Mortgage rates are at historic lows right now. Refinancing activity is going through the roof. Wells Fargo announced today that all refinancings could take over 200 days because of the backlog of applications and appraisals. If you haven’t already, it’s worth a call to your lender/bank to see what rates they can offer. If you’re in PA, VA or MD, I’m happy to recommend a guy that is currently helping me refinance. Rates on 15-year mortgages were as low as 2.75% and 30-years were as low as 3.125%. If you need help deciding whether refinancing makes sense, send me your mortgage balance, current rate and current payment and I’ll give you some potential scenarios. If your current rate is 3.625% or higher, it could make sense to refinance. If your rate is over 4%, you should strongly considering locking in these low rates.
It tells you a lot about this week and what’s driving the market that the February jobs report didn’t get a mention until the fourth paragraph. The report was great, but realistically is pretty meaningless given what the outbreak could do to economic growth and employment in the months ahead. Microsoft came out today saying it would continue to pay its hourly workers even if the outbreak ended up reducing hours for certain employees. A generous offer for sure although one not every company can offer. Microsoft is holding $133 billion in cash so they can pay employees for a long time without bringing in another dollar of revenue. Most companies are not in that strong of a financial position. For the month, the economy added 273k net new jobs versus an estimate of 175k. Additionally, December and January were revised higher by a total of 243k new jobs. The unemployment rate dropped to 3.5%.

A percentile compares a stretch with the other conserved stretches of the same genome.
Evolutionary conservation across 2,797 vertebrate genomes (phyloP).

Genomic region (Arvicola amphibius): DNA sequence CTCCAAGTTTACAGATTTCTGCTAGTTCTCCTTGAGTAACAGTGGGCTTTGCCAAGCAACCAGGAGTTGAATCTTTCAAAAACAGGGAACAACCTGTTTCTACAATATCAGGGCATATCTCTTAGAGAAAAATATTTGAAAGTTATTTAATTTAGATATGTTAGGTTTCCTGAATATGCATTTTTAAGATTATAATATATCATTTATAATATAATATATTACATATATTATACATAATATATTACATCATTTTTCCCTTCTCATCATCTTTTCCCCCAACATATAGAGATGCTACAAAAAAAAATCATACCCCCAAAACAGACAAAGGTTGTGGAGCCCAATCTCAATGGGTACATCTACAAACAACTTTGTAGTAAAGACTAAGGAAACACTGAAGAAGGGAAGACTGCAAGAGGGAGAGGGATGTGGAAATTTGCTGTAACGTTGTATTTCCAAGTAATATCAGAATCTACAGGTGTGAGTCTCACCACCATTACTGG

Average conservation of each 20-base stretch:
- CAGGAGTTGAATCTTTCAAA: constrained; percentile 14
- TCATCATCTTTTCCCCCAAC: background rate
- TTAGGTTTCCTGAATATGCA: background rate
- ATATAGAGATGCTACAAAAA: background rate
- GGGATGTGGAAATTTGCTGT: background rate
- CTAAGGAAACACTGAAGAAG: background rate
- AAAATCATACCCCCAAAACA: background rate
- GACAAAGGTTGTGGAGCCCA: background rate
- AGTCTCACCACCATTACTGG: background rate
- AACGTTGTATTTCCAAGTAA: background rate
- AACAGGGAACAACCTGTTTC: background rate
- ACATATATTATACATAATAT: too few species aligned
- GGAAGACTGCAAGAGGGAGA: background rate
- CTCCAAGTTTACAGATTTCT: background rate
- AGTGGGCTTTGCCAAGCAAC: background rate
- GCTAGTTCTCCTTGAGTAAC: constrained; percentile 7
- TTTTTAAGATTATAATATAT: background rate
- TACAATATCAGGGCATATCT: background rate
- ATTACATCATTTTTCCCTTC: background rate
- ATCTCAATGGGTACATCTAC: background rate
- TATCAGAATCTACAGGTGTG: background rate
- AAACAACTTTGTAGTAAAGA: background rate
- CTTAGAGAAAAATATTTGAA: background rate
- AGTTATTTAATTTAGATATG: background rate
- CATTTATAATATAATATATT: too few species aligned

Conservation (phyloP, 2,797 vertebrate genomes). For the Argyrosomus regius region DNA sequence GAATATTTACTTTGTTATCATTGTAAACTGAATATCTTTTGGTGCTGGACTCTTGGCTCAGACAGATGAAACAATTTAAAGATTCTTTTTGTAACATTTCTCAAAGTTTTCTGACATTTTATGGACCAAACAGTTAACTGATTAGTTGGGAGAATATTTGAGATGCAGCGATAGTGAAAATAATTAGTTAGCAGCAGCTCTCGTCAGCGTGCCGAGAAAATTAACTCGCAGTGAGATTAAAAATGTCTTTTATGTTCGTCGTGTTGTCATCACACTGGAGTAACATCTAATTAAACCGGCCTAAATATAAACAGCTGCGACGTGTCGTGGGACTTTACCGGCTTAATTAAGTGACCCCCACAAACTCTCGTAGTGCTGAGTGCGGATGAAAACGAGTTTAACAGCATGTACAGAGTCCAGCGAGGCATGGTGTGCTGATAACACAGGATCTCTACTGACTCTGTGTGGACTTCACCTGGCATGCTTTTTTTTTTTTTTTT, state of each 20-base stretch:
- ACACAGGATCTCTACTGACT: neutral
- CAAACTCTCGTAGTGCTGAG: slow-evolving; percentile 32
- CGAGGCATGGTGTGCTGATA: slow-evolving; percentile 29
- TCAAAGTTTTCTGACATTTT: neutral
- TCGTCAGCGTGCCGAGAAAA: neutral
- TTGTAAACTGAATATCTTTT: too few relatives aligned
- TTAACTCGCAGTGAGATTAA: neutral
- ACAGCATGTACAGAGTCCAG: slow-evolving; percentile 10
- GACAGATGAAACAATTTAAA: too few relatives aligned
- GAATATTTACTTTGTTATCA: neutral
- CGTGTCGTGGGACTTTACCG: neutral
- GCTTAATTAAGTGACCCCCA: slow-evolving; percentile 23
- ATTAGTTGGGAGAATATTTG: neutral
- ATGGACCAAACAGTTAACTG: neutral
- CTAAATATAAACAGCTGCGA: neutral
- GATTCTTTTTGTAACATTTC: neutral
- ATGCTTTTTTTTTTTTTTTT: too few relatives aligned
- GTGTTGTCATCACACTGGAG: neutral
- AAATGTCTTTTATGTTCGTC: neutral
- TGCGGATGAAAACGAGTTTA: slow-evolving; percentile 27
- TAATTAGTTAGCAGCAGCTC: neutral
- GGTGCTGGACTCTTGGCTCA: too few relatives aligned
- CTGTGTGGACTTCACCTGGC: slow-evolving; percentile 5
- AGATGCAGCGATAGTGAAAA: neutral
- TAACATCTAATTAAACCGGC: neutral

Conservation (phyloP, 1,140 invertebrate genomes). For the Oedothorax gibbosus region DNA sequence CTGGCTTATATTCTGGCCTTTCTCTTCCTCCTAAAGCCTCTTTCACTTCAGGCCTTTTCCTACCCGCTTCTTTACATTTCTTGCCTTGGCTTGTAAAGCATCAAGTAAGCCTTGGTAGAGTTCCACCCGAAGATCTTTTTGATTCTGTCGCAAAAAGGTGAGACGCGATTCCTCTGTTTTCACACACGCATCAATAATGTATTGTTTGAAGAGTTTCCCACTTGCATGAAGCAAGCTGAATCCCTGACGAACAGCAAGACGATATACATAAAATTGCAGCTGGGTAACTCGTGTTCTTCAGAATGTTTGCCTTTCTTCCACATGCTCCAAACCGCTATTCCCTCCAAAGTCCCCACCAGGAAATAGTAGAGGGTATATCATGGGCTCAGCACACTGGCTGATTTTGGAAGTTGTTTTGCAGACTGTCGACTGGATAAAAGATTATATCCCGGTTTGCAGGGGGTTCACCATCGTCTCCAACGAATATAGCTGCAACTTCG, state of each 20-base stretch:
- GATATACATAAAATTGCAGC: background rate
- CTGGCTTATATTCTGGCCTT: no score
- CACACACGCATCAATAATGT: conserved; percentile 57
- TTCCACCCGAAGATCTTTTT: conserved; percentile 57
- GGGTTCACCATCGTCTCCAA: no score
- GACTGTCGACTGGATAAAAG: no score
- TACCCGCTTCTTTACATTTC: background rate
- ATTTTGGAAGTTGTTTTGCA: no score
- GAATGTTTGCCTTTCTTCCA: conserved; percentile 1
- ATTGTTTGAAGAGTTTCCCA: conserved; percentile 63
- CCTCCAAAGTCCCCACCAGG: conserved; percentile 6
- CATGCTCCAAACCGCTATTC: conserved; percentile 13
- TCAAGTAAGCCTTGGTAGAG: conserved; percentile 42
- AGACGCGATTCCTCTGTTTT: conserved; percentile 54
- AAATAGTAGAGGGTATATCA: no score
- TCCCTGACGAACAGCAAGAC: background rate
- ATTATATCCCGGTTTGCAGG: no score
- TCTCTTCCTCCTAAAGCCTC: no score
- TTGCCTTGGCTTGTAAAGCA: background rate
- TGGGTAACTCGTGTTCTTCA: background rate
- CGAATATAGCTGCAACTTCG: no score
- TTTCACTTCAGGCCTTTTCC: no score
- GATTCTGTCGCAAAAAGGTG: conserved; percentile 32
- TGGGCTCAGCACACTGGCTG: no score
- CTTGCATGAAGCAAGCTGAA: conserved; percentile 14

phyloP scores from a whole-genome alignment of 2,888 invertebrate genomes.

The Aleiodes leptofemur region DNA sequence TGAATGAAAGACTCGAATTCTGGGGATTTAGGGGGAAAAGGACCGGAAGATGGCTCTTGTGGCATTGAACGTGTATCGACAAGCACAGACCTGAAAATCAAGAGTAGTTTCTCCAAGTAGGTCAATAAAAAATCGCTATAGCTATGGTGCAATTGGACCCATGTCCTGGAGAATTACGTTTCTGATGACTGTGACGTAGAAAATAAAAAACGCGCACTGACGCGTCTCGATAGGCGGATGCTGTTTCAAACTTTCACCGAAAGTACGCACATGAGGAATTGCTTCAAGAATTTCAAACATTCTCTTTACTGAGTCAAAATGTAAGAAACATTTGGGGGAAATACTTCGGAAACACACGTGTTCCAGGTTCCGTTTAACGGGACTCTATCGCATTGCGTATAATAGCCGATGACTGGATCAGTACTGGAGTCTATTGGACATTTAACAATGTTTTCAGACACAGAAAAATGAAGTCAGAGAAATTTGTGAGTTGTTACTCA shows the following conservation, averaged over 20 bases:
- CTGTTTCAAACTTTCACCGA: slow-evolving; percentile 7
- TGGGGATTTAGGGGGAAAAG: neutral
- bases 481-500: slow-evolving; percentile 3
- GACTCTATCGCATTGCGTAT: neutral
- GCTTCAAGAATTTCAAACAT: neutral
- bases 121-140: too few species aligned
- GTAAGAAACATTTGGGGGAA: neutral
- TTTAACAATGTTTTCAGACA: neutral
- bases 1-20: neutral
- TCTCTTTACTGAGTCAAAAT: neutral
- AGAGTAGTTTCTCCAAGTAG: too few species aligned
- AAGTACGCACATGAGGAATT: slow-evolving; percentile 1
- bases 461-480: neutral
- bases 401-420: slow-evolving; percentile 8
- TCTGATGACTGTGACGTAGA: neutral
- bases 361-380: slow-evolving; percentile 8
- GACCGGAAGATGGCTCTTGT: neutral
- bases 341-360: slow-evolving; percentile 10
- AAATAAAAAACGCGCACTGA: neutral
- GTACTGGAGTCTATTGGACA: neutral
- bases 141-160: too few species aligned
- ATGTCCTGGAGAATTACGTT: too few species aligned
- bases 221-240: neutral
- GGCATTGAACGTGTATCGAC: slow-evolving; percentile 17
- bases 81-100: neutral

Oil sold-off sharply again this week, decreasing another 8.2% to close at $41.51/barrel. The yield on the 10-yearr Treasury collapsed to close at 0.77%, from 1.16% last week. During the week, the 10-yr Treasury set an all-time low on yield trading briefly under 0.7%. The average rate on a 30-yr fixed rate mortgage moved lower to 3.29% from 3.45% a week ago.
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US markets suffered their worst week since the financial crisis. The major indices have now been down 7 straight days. The Dow declined an incredible 12.4% this week while the S&P 500 decreased 11.5%. So, what happened? Like I said on Monday, I think a confluence of factors, led by coronavirus fears drove this move down. Interest rates are plummeting. The 10-yr Treasury set an all-time low of 1.1% today. People are nervous about growth slowing independent of the virus, which is pushing rates lower and pressuring stocks. Program and algorithmic trading is a technical driver of this sell-off. As stocks keeps going lower, computer programs continue to execute more and more sell orders. In a market with few buyers stepping in, that keeps pushing prices lower to find a buyer. But the single biggest driver is growing concern over the the lack of containment of the coronavirus.